Even if you can’t draw a straight line, you can put colors and shapes on paper. And there’s something about letting colors and shapes appear as they will that helps you tap into your emotions, which are often buried beneath layers of subconscious mental defenses. Whether these colors and shapes remain vague or take recognizable form doesn’t matter. What counts is that the act of drawing, sculpting, or creating other forms of art can become a “mirror” that allows you to see inside yourself and recognize and release hidden emotions that may be contributing to your pain.
The U.S. military recently discovered the power of art therapy for treating PTSD patients and alleviating their symptoms of trauma. Walter Reed National Military Medical Center offers a structured art therapy program for war veterans who have experienced horrific combat events. Creating art helps these veterans unlock and release dark emotions they can’t express in words. Once their feelings (anxiety, fear, anger, or depression) are revealed on canvass or in a lump of clay, they become easier for the vets to discuss and process in a meaningful way.
Art Therapy For Chronic Pain Photo Gallery
Although you can certainly do art projects on your own, powerful emotional healing can result from working with a trained art therapist, often in a group setting. Being in a group can energize your recovery, help you process emotions, and let you know that you are not alone in your struggle. Also, because others in the group may be further along in their treatment, you will see that it is possible to heal. Of course, when working in any group, it is important that you feel safe enough to share your feelings, and not fear that your art is being judged. At my center, patients create their art in a group setting, working with an art therapist who guides them through the process, suggests ideas for their art, and gently encourages them to discuss any issues that arise.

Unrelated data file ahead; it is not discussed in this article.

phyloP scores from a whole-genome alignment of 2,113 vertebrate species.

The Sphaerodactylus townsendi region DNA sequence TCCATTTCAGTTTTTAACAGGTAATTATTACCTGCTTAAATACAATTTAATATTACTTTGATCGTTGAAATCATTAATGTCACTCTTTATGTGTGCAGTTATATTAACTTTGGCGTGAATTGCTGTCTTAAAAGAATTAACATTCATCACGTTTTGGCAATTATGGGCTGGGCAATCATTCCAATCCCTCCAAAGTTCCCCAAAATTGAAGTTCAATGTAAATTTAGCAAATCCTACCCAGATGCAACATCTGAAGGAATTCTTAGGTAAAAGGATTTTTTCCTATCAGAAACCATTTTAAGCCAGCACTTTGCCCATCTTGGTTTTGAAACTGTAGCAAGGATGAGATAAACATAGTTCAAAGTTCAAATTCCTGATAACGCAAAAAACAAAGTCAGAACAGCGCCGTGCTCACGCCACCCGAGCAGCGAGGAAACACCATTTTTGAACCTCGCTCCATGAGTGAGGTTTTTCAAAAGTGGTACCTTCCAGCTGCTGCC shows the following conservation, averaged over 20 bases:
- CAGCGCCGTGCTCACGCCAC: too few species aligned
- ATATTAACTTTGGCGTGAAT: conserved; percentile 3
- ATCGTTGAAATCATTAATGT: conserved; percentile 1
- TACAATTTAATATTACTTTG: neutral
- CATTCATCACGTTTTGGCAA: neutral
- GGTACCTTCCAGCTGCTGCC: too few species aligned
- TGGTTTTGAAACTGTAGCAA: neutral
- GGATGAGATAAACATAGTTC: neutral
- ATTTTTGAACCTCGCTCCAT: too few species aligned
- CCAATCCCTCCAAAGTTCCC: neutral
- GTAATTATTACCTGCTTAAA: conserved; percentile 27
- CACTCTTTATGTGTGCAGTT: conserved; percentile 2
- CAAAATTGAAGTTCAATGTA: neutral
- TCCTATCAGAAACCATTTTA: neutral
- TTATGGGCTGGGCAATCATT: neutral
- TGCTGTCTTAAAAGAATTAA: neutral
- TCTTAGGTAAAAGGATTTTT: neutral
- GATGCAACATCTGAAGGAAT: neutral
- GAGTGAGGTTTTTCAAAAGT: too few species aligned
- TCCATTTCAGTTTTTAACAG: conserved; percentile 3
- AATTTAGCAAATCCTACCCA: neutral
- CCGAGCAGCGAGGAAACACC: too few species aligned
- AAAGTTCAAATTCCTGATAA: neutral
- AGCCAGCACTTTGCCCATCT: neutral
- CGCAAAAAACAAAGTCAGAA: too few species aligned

One of my favorite projects is The Mask, which addresses hidden disabilities. Each patient is given a mask that covers the face from chin to hairline, wraps around the sides of the face, and has eye holes. Then he is asked to paint the outside of the mask to represent the way he thinks others see him, while painting the inside as he sees himself. I’m often surprised at the differences between one side of the mask and the other. In one case, the outside of the mask was brightly colored, friendly, and smiling, while the inside looked like there were thirty or forty sharp spikes plunging into the patient’s head. This was the first time this stoic and uncomplaining patient revealed his inner pain—even to himself!
The Bridge is another project that brings up deep, often hidden emotions. For this project, the art therapist asks patients to think about what their lives look like now, then draw their current lives on one end of a large piece of paper using any colors, shapes, or images they like. Next, they are asked to think about the future and, on the other end of the paper, draw what they see themselves doing in the future, or what they would like to bring into their lives. The third part of the assignment is to draw some kind of bridge between the images at the two ends of the paper, and put themselves on that bridge.